Peer to Peer lending or Crowd Funding or P2P Lending is gaining awareness and I receive a lot of queries from our readers whether they should invest through P2P mechanism or websites. Well, P2P is a new concept in finance and started by a company named Zopa in the UK. Since then now it has acted as a credit facility for seekers of funds and investment option for lenders of the funds. So what is in it for us? Let’s try to understand?
What is P2P lending?
Over the last few years, a few main types of crowdfunding investments (investment made by the crowd or a loan arrangement where loaner/loanee do not know each other) have emerged. This include:
- Equity Investments: You can invest in a company
- Real Estate Investments: You can invest in property
- Peer to Peer Lending: You can loan money to others
- Specialty Investments: Investing in even more alternative ways
In P2P lending, the flow of funds is from lender to borrower and goes through a mediator in between, which normally is an online/Internet Company. So this online company matches the lender and borrower. In India, there are about 30 companies operating in P2P lending.
Some of them are Loankuber, Lendbox, Faircent, I2iFunding etc. P2P lending is also called social lending as it does not involve any formal company like a financial institution or bank in between.
How does P2P lending works?
This can be understood by this flow graphic:
Important Points to see in P2P lending mechanism
- Lender and borrower both need to register at the marketplace (platform) with their KYC documents.
- Borrowers especially corporates need to provide more documents like income statements and other documents related to business.
- Some platforms offer secured loans also and being a borrower you can pledge your assets for a loan.
- The interest rate is in the range of 5% to 36% depending on the credit profile of the borrower.
- On some platforms, the lender decides the interest rate by looking at the profile of the borrower. The quotation is passed to the borrower by the platform.
- The fees charged by the platform is from 2% to 6% as the borrowing rate goes up. Some platform charge fixed fee for registration also.
- Minors cannot be a lender or borrower. So if you are taking it as an investment, it cannot be in name of minor.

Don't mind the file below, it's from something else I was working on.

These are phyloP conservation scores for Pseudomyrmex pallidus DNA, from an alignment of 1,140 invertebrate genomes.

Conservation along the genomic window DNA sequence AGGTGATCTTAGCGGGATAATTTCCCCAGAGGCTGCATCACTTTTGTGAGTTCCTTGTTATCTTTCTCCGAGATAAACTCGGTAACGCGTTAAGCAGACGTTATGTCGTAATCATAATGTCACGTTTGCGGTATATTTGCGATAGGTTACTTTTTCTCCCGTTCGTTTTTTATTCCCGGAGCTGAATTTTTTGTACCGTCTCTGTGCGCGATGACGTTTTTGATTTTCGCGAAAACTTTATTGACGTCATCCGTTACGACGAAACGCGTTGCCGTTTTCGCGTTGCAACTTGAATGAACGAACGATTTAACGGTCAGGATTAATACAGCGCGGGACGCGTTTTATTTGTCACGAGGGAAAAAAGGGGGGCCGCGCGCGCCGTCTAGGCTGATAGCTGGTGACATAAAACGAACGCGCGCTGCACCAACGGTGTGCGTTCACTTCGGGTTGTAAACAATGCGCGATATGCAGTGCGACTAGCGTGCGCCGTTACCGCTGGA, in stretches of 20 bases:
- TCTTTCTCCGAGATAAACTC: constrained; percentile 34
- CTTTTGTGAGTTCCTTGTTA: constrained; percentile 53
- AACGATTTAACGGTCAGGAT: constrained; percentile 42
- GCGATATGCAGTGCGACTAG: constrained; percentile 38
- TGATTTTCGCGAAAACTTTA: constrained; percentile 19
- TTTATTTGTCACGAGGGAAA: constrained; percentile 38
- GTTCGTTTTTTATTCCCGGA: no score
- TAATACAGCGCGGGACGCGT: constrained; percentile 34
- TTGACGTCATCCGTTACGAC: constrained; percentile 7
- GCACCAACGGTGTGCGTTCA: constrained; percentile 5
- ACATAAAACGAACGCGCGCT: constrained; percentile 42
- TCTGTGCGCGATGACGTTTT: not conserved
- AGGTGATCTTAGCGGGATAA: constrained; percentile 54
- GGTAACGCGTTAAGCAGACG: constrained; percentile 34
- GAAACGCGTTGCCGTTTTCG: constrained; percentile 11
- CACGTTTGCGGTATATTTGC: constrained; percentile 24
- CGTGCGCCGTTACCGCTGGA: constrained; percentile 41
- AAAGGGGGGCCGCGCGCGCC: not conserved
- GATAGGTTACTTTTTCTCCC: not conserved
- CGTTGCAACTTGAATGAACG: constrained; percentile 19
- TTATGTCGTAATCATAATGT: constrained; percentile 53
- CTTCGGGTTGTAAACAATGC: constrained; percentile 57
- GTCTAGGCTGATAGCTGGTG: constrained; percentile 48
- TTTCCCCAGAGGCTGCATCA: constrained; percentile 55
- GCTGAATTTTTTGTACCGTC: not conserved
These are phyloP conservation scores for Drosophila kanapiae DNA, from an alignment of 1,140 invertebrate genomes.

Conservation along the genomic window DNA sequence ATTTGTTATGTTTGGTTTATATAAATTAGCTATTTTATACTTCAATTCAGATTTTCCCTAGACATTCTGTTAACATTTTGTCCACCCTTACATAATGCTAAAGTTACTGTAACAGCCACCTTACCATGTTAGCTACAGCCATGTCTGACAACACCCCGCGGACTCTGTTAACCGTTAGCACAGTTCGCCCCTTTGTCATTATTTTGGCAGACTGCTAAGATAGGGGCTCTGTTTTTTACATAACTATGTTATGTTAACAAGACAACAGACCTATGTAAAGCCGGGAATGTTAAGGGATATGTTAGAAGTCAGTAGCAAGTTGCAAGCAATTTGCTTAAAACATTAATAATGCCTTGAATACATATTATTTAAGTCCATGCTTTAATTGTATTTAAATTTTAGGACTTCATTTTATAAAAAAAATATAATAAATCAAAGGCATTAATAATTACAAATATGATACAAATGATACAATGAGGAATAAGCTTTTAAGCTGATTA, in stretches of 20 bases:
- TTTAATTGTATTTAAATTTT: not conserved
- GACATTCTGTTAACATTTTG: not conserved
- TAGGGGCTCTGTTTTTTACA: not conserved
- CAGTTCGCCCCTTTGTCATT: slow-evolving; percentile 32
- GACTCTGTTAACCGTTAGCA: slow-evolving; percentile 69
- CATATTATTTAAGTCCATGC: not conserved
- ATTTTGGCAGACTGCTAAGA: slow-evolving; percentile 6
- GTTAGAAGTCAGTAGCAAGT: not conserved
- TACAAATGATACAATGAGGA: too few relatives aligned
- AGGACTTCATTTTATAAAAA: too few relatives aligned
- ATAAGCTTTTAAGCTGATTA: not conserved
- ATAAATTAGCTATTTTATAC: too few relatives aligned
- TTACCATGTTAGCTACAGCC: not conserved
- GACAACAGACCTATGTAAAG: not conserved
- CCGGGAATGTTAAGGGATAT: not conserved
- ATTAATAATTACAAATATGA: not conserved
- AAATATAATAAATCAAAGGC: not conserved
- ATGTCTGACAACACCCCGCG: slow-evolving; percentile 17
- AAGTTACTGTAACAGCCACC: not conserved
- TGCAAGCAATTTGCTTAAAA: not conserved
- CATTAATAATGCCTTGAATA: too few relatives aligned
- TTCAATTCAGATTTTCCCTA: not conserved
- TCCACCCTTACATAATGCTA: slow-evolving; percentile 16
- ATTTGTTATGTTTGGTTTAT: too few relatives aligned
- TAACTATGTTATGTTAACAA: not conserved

- All platform claim to verify the borrowers at the time of registration personally, professionally and socially but do share what process they follow or which agency they engage.
- The lender can invest as little as Rs 10000/- and borrower can also borrow small amounts. In fact, the rate is lowest for such borrowers and lenders. Small amount attracts a new
- Some platform says that they do RBI KYC. We all know what that is- ID and address proof. Can be rigged easily by someone with bad intentions.
Points in favor of P2P lending
- As an investor, the P2P lending is beneficial if you are looking for more interest rate than bank savings account and one year FD. If you are looking for more returns than 12%, it is highly risky. Why would someone take a loan from you and pay more than 12%, when banks will also lend around the same. Maybe he is not getting the credit due to poor CIBIL or borrowing history.
- As a borrower, if you looking for short term small amounts (ideally I hate these things), you can look at P2P. But in case you need large sums for the business etc bank should be your first choice.
- P2P lending involves less documentation compared to loans by banks.
- Easier approval process. Risky if you are a lender.
- As a lender, you have the option to invest your paybacks by giving instructions to the P2P platform.
Points against P2P lending
- It is mostly limited to personal or cash loans. Other loans are not available.
- It is not regulated by RBI or SEBI or any other institution in India. Although, RBI has a paper issued for it and guidelines are expected on these investments and companies.
- No guarantee against non-repayment or default. All platforms have their guidelines regarding penalties and process related to delay or default in payment. But no one covers it for you.
- Borrowers with bad credit history can get loans and they continue to spoil the economy.
- It is being marketed as debt investment option, whereas one can lose his capital in these investments. Diversification also does not help as loans are of the same nature.
What do I think? – At the moment
I have gone through a lot of material on P2P lending In India and Internationally. The 2 major point of contention are:
- In absence of a regulator, this is like a no-rule business. There are no rules for who can be a platform company. What is the capital requirement? Management quality or background check for the promoters? What are the duties and obligation of the platform companies or its management in case of a default? It is like anyone-can-open-a-bank-scheme.
- Is it really an investment? Can you regularly invest in this instrument? Can you assign a goal with these? Can you think of investing in these after retirement for regular income in mind? Are these really diversification to the portfolio when you do not know what is the rate at which you will invest and what are the risk associated with that borrower? How will you value them in your portfolio? Until unless you are in a business of lending money, I don’t think so you can own them as your assets.
So for me, it is- wait and watch at the moment.
Share your views and thinking on P2P lending in the below section.
Follow-Up Comment: Dated 17 Mar 2017, here is a news piece where SEBI says “they have not authorized any company or website to start P2P or Crowdfunding business in India”.